Two years ago when we were house hunting, I wanted an older house. I grew up in a subdivision where all the houses had roughly same exterior and floorplan, and I knew I wanted a home with a little more personality and character. The first time I saw pictures of our 1950’s home, I knew it was the one. With a long front porch and two mature maple trees in the front yard, it has a cozy, friendly look to it. We put an offer on it just a few hours after touring it the first time.
Fast forward two years and my infatuation with my adorable fixer-upper craftsman has been dampened by the responsibilities of home ownership. Maintaining any home is hard work, but maintaining a home with personality and character is even harder work. After all, personality and character is earned through age, and our blessed place is starting to wrinkle…literally. She’s starting to crack and sag and clog. Yes, clog. Remember those beautiful, mature trees? Apparently their charm only masks what’s going on below the surface. Their roots system is wreaking havoc on our sewer line, and it all started with a gurgle.
Last summer, just as the bathroom renovations were coming to an end, I noticed that the nursery bathroom would bubble while I did laundry. At first I figured it was just a side effect of the renovations, but when other pipes started slowly draining, I knew it was something else. At first we tried several quick fixes - vinegar, plunging, draino - but nothing worked. It only took a few days for things to completely stop flowing, and we had to call a plumber to snake our main sewer line.
Clearing our pipe wasn’t an easy job. We spent several hours trying to locate our clean-out, before we finally determined that there wasn’t one. The plumbing service eventually removed one of our toilets, used a camera to locate the line, and used a gigantic auger to clear our pipe. Afterward, they informed us that we needed to replace the entire line and until we did it would just happen again. And eight months later, just outside our 6 month warranty, it did. Not prepared to pay for a multi-thousand dollar repair, we paid to have it snaked again and vowed to replace the line at the beginning of 2009.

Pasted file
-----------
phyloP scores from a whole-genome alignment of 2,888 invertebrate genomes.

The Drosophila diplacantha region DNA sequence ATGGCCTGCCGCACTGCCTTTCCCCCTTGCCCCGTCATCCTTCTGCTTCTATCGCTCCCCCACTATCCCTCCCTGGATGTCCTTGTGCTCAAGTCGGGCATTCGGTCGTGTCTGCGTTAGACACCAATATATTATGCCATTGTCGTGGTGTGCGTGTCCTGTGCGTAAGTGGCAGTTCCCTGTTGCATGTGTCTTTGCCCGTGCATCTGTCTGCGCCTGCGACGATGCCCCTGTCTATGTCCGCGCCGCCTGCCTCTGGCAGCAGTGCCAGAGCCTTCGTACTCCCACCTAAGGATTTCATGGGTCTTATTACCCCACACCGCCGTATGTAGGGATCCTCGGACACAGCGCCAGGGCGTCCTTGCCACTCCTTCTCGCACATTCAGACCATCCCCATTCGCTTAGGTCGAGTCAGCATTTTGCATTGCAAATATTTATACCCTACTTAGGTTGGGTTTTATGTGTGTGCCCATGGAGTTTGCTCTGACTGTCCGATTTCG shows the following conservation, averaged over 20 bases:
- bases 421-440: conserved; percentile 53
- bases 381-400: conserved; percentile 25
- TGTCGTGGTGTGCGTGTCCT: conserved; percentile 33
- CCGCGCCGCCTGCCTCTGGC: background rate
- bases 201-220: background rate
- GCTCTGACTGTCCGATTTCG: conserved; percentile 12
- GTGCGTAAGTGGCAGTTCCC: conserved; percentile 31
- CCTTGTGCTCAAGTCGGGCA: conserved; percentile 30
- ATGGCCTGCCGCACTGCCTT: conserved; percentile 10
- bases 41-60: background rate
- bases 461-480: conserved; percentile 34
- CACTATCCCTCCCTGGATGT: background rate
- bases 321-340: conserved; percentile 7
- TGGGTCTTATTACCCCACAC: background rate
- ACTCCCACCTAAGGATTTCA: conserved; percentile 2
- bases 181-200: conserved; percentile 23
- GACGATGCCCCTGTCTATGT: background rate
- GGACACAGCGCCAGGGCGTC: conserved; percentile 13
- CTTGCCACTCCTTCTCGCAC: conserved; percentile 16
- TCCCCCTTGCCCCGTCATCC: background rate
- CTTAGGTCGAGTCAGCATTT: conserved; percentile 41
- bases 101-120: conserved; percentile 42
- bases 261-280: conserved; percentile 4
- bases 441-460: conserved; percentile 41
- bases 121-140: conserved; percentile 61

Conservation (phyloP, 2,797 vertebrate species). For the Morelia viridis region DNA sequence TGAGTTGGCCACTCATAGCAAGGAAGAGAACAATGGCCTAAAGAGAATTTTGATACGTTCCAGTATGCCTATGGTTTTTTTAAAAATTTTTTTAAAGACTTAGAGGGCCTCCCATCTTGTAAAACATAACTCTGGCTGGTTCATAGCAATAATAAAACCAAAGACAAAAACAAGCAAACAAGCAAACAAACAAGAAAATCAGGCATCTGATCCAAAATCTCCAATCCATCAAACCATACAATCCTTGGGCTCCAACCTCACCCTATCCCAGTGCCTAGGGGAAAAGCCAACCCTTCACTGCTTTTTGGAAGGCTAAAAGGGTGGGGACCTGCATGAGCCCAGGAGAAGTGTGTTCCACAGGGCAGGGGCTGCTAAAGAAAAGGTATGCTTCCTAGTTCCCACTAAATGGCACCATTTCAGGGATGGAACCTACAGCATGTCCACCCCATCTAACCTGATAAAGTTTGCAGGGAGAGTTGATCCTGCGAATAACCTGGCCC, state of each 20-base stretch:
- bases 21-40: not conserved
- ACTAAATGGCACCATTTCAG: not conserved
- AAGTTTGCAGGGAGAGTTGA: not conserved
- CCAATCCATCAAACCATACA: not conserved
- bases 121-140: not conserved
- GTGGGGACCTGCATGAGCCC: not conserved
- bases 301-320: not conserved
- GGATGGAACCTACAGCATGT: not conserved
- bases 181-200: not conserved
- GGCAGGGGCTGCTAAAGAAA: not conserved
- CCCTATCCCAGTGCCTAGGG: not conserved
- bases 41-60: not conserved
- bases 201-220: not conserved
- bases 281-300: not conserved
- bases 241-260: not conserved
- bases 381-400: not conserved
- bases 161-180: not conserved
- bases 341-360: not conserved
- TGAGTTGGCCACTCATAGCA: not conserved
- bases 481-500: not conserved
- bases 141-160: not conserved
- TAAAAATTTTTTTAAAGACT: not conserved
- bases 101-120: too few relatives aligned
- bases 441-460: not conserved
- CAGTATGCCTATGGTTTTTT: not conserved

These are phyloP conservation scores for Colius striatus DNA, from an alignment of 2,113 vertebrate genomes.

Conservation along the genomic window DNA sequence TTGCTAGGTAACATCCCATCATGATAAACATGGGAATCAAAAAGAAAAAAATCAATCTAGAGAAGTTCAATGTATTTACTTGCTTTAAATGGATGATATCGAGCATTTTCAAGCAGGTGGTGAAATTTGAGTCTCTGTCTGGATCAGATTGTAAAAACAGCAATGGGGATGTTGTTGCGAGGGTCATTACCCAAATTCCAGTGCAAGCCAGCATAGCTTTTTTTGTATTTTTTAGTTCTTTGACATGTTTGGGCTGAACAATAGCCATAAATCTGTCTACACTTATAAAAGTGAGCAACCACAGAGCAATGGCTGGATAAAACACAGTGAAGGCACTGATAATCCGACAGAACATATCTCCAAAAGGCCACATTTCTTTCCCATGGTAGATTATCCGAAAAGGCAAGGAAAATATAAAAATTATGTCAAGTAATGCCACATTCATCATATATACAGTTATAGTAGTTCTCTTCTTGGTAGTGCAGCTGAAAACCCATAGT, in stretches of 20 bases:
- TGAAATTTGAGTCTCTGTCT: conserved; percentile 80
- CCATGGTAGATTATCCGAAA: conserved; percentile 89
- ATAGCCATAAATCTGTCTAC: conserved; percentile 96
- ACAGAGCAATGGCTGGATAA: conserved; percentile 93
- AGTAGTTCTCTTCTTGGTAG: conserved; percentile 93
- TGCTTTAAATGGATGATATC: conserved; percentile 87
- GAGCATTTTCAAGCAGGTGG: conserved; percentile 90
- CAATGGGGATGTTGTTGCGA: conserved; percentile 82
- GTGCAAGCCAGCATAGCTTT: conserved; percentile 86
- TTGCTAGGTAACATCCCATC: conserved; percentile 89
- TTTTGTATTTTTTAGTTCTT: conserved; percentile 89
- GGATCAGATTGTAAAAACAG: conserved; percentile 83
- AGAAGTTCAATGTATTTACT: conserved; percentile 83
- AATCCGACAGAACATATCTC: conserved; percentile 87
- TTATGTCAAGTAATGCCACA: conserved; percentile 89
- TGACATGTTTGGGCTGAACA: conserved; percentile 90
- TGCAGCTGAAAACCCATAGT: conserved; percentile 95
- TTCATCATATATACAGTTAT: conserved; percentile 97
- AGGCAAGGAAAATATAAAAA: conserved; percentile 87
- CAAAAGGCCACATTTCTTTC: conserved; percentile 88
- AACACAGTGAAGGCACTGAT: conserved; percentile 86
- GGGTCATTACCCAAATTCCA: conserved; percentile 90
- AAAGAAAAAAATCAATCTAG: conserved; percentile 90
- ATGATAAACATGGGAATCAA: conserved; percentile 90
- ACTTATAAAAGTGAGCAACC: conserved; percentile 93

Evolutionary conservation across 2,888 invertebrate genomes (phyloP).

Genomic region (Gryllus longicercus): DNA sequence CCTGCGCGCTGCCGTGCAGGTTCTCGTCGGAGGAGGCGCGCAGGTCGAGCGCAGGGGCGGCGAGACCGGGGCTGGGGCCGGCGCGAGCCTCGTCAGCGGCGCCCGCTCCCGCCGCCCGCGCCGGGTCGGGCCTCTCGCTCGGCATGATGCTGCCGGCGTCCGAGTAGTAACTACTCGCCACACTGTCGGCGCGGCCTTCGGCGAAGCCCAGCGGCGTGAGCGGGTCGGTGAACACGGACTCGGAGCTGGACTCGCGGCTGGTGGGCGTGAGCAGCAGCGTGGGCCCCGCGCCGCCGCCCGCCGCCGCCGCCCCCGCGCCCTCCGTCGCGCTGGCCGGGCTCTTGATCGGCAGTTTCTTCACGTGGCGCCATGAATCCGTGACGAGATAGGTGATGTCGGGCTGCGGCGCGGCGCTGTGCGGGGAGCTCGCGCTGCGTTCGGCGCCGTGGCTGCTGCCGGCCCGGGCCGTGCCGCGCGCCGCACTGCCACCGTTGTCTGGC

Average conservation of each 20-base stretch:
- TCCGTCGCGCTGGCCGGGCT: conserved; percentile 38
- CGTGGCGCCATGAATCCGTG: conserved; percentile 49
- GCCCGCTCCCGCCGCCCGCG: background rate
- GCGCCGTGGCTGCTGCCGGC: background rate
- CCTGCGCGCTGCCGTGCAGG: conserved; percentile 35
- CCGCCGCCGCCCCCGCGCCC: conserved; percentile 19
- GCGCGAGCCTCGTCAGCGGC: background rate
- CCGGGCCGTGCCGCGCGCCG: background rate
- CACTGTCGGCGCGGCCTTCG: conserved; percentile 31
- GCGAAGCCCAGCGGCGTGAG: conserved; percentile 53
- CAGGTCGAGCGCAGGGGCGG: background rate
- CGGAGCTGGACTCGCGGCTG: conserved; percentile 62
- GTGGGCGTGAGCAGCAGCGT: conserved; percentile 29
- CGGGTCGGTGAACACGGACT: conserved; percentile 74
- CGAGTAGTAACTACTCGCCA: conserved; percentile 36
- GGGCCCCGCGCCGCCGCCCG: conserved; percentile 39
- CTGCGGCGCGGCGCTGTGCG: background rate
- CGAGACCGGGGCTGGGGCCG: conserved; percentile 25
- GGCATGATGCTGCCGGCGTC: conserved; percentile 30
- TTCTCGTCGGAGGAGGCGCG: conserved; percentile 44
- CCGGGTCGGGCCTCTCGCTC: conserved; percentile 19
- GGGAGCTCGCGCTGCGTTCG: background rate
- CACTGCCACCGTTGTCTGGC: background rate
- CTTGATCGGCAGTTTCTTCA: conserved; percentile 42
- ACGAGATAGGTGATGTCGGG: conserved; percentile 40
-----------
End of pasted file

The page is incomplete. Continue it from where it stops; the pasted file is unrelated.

When January rolled around, I convinced Chris that we should wait until it was absolutely necessary; I was hoping that we could buy some time to save up the cash. Like clockwork, the toilet started gurgling the day we filed our tax return, and within a week, the drains started slowing down. We scheduled our line replacement for the next week.
Things got a little harder over the next seven days. Desperate for some clean clothes, I ran a small load of laundry. That forced grit (from my face wash, not raw sewage) to gurgle up the shower drain. We also had to stop using the dish washer. Then the toilets wouldn’t flush and I started making runs to the nearby Mapco to go number 2. With piles of laundry and dishes all around me, I felt the walls caving in on me.
Finally, today, the line was replaced. It took out part of our driveway and some of our bushes. (We did, by the way, save the asshole tree that did this to us.) It was pretty painful to write “thousand” on a check, but it’s a lot cheaper than paying for sodas and coffee at the gas station every time I needed to poop. (I couldn’t, in good conscience, not buy anything after pooping in their potty.) To celebrate, I ran the dishwasher, started a load of laundry, and flushed a toilet.
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